A little bit of background, I’m a Board-certified cosmetic surgeon and Fellowship-trained oculofacial plastic and reconstructive surgeon practicing in Manhattan and Long Island for over 20 years and eyelid ptosis is a very common issue that I deal with in my practice. And so I can give you some guidance to how I evaluate a patient and what ptosis means in reference to how to address your cosmetic and visual concerns. So to begin with, the definition of ptosis has to do with the relative position of the eyelid margin to the center of the eye.

So if somebody has an eyelid that’s lower than its normal position which is typically 2mm below the top of the colored part of the eye, the iris, then below that level technically is ptosis. Now generally, if people have relative slightly low eyes but they can see perfectly well and that is always referred to as bedroom eyes and people get kind of accustomed to that natural look and often it runs in families. But in a situation that you are describing where there is some progression, that is a situation that is very common and referred to as acquired ptosis.

An acquired ptosis means that the onset of the drooping of the eyelids was later in life and that is in contrast to congenital ptosis. Congenital ptosis means you are born with the ptosis. You may want to look at some more photos and see if your eyelids were significantly higher than it is currently or if it was slightly higher. Very often people are born with ptosis but it is mild but as they get a little bit older, the eyelids droop down. Now, in terms of whether or not it is extra skin, I would say based on the photo you submitted that it is likely that the volume of skin over your eyelid is contributing to the degree of ptosis. When there is a lot of skin over the eyelids and puts a physical weight on the eyelid, we refer to that as mechanical ptosis. Of course, an acquired ptosis should be evaluated properly so that no neurologic or medical issue can be determined and associated with the ptosis.

And the most common cause of acquired ptosis is called levator aponeurosis or aponeurotic ptosis. Acquired aponeurotic ptosis sometimes referred to as age-related and basically the reason why it gets droopier has to deal with a muscle and this muscle is called the levator muscle. The levator muscle is the muscle that lifts the eyelid and from the word levator.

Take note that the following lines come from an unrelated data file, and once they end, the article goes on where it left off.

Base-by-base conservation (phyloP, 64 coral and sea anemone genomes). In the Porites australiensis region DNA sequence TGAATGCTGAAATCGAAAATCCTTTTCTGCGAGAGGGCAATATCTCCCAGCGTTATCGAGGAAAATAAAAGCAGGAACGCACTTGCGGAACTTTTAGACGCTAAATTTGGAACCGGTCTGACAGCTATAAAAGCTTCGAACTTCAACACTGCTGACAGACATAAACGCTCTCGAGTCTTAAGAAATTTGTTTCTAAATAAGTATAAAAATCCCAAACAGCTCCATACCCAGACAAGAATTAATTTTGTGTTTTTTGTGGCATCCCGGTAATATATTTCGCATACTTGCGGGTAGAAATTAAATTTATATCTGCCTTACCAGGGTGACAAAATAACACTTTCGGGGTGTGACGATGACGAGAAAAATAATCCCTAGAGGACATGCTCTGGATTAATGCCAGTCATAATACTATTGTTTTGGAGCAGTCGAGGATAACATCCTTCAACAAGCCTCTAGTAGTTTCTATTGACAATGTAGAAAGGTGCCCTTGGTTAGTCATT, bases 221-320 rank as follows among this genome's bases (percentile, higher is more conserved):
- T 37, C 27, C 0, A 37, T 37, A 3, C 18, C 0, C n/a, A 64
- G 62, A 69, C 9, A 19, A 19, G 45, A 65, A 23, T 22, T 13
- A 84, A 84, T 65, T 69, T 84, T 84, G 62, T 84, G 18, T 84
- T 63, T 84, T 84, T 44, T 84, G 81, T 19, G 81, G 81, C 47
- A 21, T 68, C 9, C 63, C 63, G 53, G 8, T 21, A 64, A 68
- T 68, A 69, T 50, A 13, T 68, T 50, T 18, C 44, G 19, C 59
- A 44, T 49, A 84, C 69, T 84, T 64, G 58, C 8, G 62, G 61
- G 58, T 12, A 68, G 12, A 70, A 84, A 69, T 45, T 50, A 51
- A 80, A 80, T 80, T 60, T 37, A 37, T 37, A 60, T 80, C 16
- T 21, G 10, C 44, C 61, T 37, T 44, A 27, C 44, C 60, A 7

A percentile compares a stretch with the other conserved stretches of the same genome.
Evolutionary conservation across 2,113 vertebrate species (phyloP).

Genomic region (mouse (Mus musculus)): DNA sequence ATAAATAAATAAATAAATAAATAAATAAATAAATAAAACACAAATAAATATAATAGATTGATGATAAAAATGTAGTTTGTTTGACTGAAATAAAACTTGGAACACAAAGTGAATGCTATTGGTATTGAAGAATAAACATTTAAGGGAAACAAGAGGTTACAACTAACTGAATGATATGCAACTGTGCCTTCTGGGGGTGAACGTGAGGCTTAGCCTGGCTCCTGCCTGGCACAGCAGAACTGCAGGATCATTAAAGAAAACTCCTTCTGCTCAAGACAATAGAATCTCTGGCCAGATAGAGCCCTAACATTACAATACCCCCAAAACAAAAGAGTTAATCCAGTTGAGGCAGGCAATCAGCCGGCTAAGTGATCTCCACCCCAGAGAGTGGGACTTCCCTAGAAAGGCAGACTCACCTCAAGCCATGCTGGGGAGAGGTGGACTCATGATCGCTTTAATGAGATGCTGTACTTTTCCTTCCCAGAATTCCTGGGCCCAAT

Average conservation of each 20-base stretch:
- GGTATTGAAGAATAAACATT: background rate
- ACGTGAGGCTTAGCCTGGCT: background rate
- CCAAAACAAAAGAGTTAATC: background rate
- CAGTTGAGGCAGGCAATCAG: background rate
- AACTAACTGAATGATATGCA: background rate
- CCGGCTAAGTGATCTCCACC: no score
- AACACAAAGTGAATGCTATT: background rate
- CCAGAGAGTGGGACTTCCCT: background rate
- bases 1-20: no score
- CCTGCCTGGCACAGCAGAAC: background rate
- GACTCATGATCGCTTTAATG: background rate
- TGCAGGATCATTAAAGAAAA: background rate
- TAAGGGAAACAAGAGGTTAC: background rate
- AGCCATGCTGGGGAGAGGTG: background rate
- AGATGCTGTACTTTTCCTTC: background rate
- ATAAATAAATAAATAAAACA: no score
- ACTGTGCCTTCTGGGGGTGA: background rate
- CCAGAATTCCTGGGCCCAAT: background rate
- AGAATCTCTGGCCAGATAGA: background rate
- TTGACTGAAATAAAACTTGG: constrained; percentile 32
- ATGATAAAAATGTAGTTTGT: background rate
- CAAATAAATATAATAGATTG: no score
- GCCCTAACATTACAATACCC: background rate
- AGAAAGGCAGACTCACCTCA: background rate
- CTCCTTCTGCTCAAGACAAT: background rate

Well, there is a tendon on this muscle called the levator aponeurosis. As people get older and including variety of reasons like genetics and as well as issues such as chronic eye rubbing or the wearing of different contact lenses, that tendon can get thin and so it becomes attenuated or it separates or becomes decreased. So the typical solution for acquired ptosis is levator muscle surgery or ptosis surgery. Now, this is all determined based on a very specific type of examination performed typically by an oculoplastic or oculofacial plastic surgeon.

The goal is to not just address the extra skin but to address the muscle. In our practice, it is routine to perform this procedure in our office operating facilities under local anesthesia with very LITE™ sedation because we actually want your cooperation during the surgery. And there is no pain but we actually open your eyes and even sit you up during the surgery to see the eyelid level and make adjustments appropriately. So it is deceptively complex this type of work and procedure because you are dealing with very delicate muscles and very minimal numbers of millimeters which can go one way or the other. So it is very important to meet with a doctor who is highly experienced in this area and can guide you as to what is the appropriate plan to help you have your eyes open up and look better and having you feel like your eyes are not continually drooping and again.

You have to basically start with a proper diagnosis and then a plan that typically is a surgical plan such as ptosis surgery. So I hope that was helpful, I wish you the best of luck and thank you for your question!.